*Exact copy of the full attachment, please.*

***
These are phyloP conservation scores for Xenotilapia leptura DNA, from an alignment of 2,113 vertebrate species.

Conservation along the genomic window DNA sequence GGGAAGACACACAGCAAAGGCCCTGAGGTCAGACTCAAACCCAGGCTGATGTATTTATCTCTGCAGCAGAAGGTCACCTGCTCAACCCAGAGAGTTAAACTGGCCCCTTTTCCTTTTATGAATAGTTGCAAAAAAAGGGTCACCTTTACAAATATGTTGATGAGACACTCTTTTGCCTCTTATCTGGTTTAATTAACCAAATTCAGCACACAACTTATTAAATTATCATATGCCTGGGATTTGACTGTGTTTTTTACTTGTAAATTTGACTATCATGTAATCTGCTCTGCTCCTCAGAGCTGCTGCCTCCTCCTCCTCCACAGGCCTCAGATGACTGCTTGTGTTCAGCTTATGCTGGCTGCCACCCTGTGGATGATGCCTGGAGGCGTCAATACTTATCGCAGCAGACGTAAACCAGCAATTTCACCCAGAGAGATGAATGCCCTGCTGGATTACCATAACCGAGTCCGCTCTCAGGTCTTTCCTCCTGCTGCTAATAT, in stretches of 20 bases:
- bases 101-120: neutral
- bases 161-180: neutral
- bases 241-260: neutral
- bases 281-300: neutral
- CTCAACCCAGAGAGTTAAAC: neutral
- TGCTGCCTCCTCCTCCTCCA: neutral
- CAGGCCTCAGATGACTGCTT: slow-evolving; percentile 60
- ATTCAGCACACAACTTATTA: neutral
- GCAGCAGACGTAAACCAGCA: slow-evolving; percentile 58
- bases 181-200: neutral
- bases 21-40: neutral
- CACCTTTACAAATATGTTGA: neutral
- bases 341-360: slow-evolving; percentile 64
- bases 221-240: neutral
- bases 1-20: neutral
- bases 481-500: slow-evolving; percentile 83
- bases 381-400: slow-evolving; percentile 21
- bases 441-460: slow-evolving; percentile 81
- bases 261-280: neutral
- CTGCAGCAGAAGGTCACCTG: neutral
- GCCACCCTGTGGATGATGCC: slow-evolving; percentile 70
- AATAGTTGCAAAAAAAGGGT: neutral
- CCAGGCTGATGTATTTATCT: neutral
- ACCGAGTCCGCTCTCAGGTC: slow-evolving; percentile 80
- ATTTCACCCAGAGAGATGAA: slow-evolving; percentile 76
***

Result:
These are phyloP conservation scores for Xenotilapia leptura DNA, from an alignment of 2,113 vertebrate species.

Conservation along the genomic window DNA sequence GGGAAGACACACAGCAAAGGCCCTGAGGTCAGACTCAAACCCAGGCTGATGTATTTATCTCTGCAGCAGAAGGTCACCTGCTCAACCCAGAGAGTTAAACTGGCCCCTTTTCCTTTTATGAATAGTTGCAAAAAAAGGGTCACCTTTACAAATATGTTGATGAGACACTCTTTTGCCTCTTATCTGGTTTAATTAACCAAATTCAGCACACAACTTATTAAATTATCATATGCCTGGGATTTGACTGTGTTTTTTACTTGTAAATTTGACTATCATGTAATCTGCTCTGCTCCTCAGAGCTGCTGCCTCCTCCTCCTCCACAGGCCTCAGATGACTGCTTGTGTTCAGCTTATGCTGGCTGCCACCCTGTGGATGATGCCTGGAGGCGTCAATACTTATCGCAGCAGACGTAAACCAGCAATTTCACCCAGAGAGATGAATGCCCTGCTGGATTACCATAACCGAGTCCGCTCTCAGGTCTTTCCTCCTGCTGCTAATAT, in stretches of 20 bases:
- bases 101-120: neutral
- bases 161-180: neutral
- bases 241-260: neutral
- bases 281-300: neutral
- CTCAACCCAGAGAGTTAAAC: neutral
- TGCTGCCTCCTCCTCCTCCA: neutral
- CAGGCCTCAGATGACTGCTT: slow-evolving; percentile 60
- ATTCAGCACACAACTTATTA: neutral
- GCAGCAGACGTAAACCAGCA: slow-evolving; percentile 58
- bases 181-200: neutral
- bases 21-40: neutral
- CACCTTTACAAATATGTTGA: neutral
- bases 341-360: slow-evolving; percentile 64
- bases 221-240: neutral
- bases 1-20: neutral
- bases 481-500: slow-evolving; percentile 83
- bases 381-400: slow-evolving; percentile 21
- bases 441-460: slow-evolving; percentile 81
- bases 261-280: neutral
- CTGCAGCAGAAGGTCACCTG: neutral
- GCCACCCTGTGGATGATGCC: slow-evolving; percentile 70
- AATAGTTGCAAAAAAAGGGT: neutral
- CCAGGCTGATGTATTTATCT: neutral
- ACCGAGTCCGCTCTCAGGTC: slow-evolving; percentile 80
- ATTTCACCCAGAGAGATGAA: slow-evolving; percentile 76